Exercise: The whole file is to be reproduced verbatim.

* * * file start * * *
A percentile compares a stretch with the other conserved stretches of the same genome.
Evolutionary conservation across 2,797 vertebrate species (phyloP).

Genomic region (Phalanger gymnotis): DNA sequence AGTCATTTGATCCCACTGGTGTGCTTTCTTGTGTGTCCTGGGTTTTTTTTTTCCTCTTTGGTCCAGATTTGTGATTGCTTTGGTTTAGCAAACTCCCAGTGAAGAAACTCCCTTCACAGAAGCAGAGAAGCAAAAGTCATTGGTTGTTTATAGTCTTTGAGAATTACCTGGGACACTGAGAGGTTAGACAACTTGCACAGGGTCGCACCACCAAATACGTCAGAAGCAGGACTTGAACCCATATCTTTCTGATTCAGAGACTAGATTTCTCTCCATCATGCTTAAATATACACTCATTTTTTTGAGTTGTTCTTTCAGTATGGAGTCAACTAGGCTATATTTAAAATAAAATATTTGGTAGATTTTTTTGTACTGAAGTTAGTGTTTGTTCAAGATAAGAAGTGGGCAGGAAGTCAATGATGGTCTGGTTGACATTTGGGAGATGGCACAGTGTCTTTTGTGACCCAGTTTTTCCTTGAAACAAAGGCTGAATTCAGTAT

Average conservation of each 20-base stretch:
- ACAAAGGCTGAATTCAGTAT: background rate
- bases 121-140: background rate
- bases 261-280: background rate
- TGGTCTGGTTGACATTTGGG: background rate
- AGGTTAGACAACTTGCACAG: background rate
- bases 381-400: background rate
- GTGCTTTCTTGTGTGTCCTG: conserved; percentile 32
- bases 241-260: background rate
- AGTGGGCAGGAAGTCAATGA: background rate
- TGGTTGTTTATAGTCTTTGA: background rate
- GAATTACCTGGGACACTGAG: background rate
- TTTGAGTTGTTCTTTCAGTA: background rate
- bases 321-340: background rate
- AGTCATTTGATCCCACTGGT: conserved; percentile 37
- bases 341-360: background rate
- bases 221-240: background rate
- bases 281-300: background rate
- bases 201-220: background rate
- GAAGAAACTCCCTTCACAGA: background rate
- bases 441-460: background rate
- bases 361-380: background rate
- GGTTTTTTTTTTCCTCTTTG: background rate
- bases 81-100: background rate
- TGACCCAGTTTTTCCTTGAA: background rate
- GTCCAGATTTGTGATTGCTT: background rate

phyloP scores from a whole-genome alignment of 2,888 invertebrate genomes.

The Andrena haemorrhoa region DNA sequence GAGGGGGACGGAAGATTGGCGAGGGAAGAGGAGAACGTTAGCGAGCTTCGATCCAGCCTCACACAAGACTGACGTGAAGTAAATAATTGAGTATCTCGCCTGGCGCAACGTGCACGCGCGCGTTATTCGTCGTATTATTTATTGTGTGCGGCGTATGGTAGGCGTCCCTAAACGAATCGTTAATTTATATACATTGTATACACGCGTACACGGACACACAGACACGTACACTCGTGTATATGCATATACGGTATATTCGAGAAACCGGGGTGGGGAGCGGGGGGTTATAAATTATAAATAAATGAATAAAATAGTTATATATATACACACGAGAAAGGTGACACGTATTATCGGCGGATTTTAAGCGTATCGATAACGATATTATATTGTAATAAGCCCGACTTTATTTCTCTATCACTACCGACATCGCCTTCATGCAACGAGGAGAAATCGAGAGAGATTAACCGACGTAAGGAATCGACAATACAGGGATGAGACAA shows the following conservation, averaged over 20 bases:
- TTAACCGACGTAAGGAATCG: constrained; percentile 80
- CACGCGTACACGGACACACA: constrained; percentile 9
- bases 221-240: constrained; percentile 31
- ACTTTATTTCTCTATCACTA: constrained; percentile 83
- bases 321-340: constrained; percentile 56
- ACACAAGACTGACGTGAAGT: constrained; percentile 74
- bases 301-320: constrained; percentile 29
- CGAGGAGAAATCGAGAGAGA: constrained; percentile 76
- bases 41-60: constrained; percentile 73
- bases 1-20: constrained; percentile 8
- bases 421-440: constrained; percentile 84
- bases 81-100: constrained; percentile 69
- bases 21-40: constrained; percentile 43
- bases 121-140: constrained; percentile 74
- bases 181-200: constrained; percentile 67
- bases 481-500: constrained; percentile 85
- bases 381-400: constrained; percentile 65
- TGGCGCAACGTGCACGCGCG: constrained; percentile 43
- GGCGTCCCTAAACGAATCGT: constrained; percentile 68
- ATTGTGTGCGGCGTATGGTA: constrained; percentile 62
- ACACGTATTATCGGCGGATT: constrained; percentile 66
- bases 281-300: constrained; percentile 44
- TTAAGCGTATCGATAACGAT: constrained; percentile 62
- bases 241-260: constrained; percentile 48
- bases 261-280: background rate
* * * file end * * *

A percentile compares a stretch with the other conserved stretches of the same genome.
Evolutionary conservation across 2,797 vertebrate species (phyloP).

Genomic region (Phalanger gymnotis): DNA sequence AGTCATTTGATCCCACTGGTGTGCTTTCTTGTGTGTCCTGGGTTTTTTTTTTCCTCTTTGGTCCAGATTTGTGATTGCTTTGGTTTAGCAAACTCCCAGTGAAGAAACTCCCTTCACAGAAGCAGAGAAGCAAAAGTCATTGGTTGTTTATAGTCTTTGAGAATTACCTGGGACACTGAGAGGTTAGACAACTTGCACAGGGTCGCACCACCAAATACGTCAGAAGCAGGACTTGAACCCATATCTTTCTGATTCAGAGACTAGATTTCTCTCCATCATGCTTAAATATACACTCATTTTTTTGAGTTGTTCTTTCAGTATGGAGTCAACTAGGCTATATTTAAAATAAAATATTTGGTAGATTTTTTTGTACTGAAGTTAGTGTTTGTTCAAGATAAGAAGTGGGCAGGAAGTCAATGATGGTCTGGTTGACATTTGGGAGATGGCACAGTGTCTTTTGTGACCCAGTTTTTCCTTGAAACAAAGGCTGAATTCAGTAT

Average conservation of each 20-base stretch:
- ACAAAGGCTGAATTCAGTAT: background rate
- bases 121-140: background rate
- bases 261-280: background rate
- TGGTCTGGTTGACATTTGGG: background rate
- AGGTTAGACAACTTGCACAG: background rate
- bases 381-400: background rate
- GTGCTTTCTTGTGTGTCCTG: conserved; percentile 32
- bases 241-260: background rate
- AGTGGGCAGGAAGTCAATGA: background rate
- TGGTTGTTTATAGTCTTTGA: background rate
- GAATTACCTGGGACACTGAG: background rate
- TTTGAGTTGTTCTTTCAGTA: background rate
- bases 321-340: background rate
- AGTCATTTGATCCCACTGGT: conserved; percentile 37
- bases 341-360: background rate
- bases 221-240: background rate
- bases 281-300: background rate
- bases 201-220: background rate
- GAAGAAACTCCCTTCACAGA: background rate
- bases 441-460: background rate
- bases 361-380: background rate
- GGTTTTTTTTTTCCTCTTTG: background rate
- bases 81-100: background rate
- TGACCCAGTTTTTCCTTGAA: background rate
- GTCCAGATTTGTGATTGCTT: background rate

phyloP scores from a whole-genome alignment of 2,888 invertebrate genomes.

The Andrena haemorrhoa region DNA sequence GAGGGGGACGGAAGATTGGCGAGGGAAGAGGAGAACGTTAGCGAGCTTCGATCCAGCCTCACACAAGACTGACGTGAAGTAAATAATTGAGTATCTCGCCTGGCGCAACGTGCACGCGCGCGTTATTCGTCGTATTATTTATTGTGTGCGGCGTATGGTAGGCGTCCCTAAACGAATCGTTAATTTATATACATTGTATACACGCGTACACGGACACACAGACACGTACACTCGTGTATATGCATATACGGTATATTCGAGAAACCGGGGTGGGGAGCGGGGGGTTATAAATTATAAATAAATGAATAAAATAGTTATATATATACACACGAGAAAGGTGACACGTATTATCGGCGGATTTTAAGCGTATCGATAACGATATTATATTGTAATAAGCCCGACTTTATTTCTCTATCACTACCGACATCGCCTTCATGCAACGAGGAGAAATCGAGAGAGATTAACCGACGTAAGGAATCGACAATACAGGGATGAGACAA shows the following conservation, averaged over 20 bases:
- TTAACCGACGTAAGGAATCG: constrained; percentile 80
- CACGCGTACACGGACACACA: constrained; percentile 9
- bases 221-240: constrained; percentile 31
- ACTTTATTTCTCTATCACTA: constrained; percentile 83
- bases 321-340: constrained; percentile 56
- ACACAAGACTGACGTGAAGT: constrained; percentile 74
- bases 301-320: constrained; percentile 29
- CGAGGAGAAATCGAGAGAGA: constrained; percentile 76
- bases 41-60: constrained; percentile 73
- bases 1-20: constrained; percentile 8
- bases 421-440: constrained; percentile 84
- bases 81-100: constrained; percentile 69
- bases 21-40: constrained; percentile 43
- bases 121-140: constrained; percentile 74
- bases 181-200: constrained; percentile 67
- bases 481-500: constrained; percentile 85
- bases 381-400: constrained; percentile 65
- TGGCGCAACGTGCACGCGCG: constrained; percentile 43
- GGCGTCCCTAAACGAATCGT: constrained; percentile 68
- ATTGTGTGCGGCGTATGGTA: constrained; percentile 62
- ACACGTATTATCGGCGGATT: constrained; percentile 66
- bases 281-300: constrained; percentile 44
- TTAAGCGTATCGATAACGAT: constrained; percentile 62
- bases 241-260: constrained; percentile 48
- bases 261-280: background rate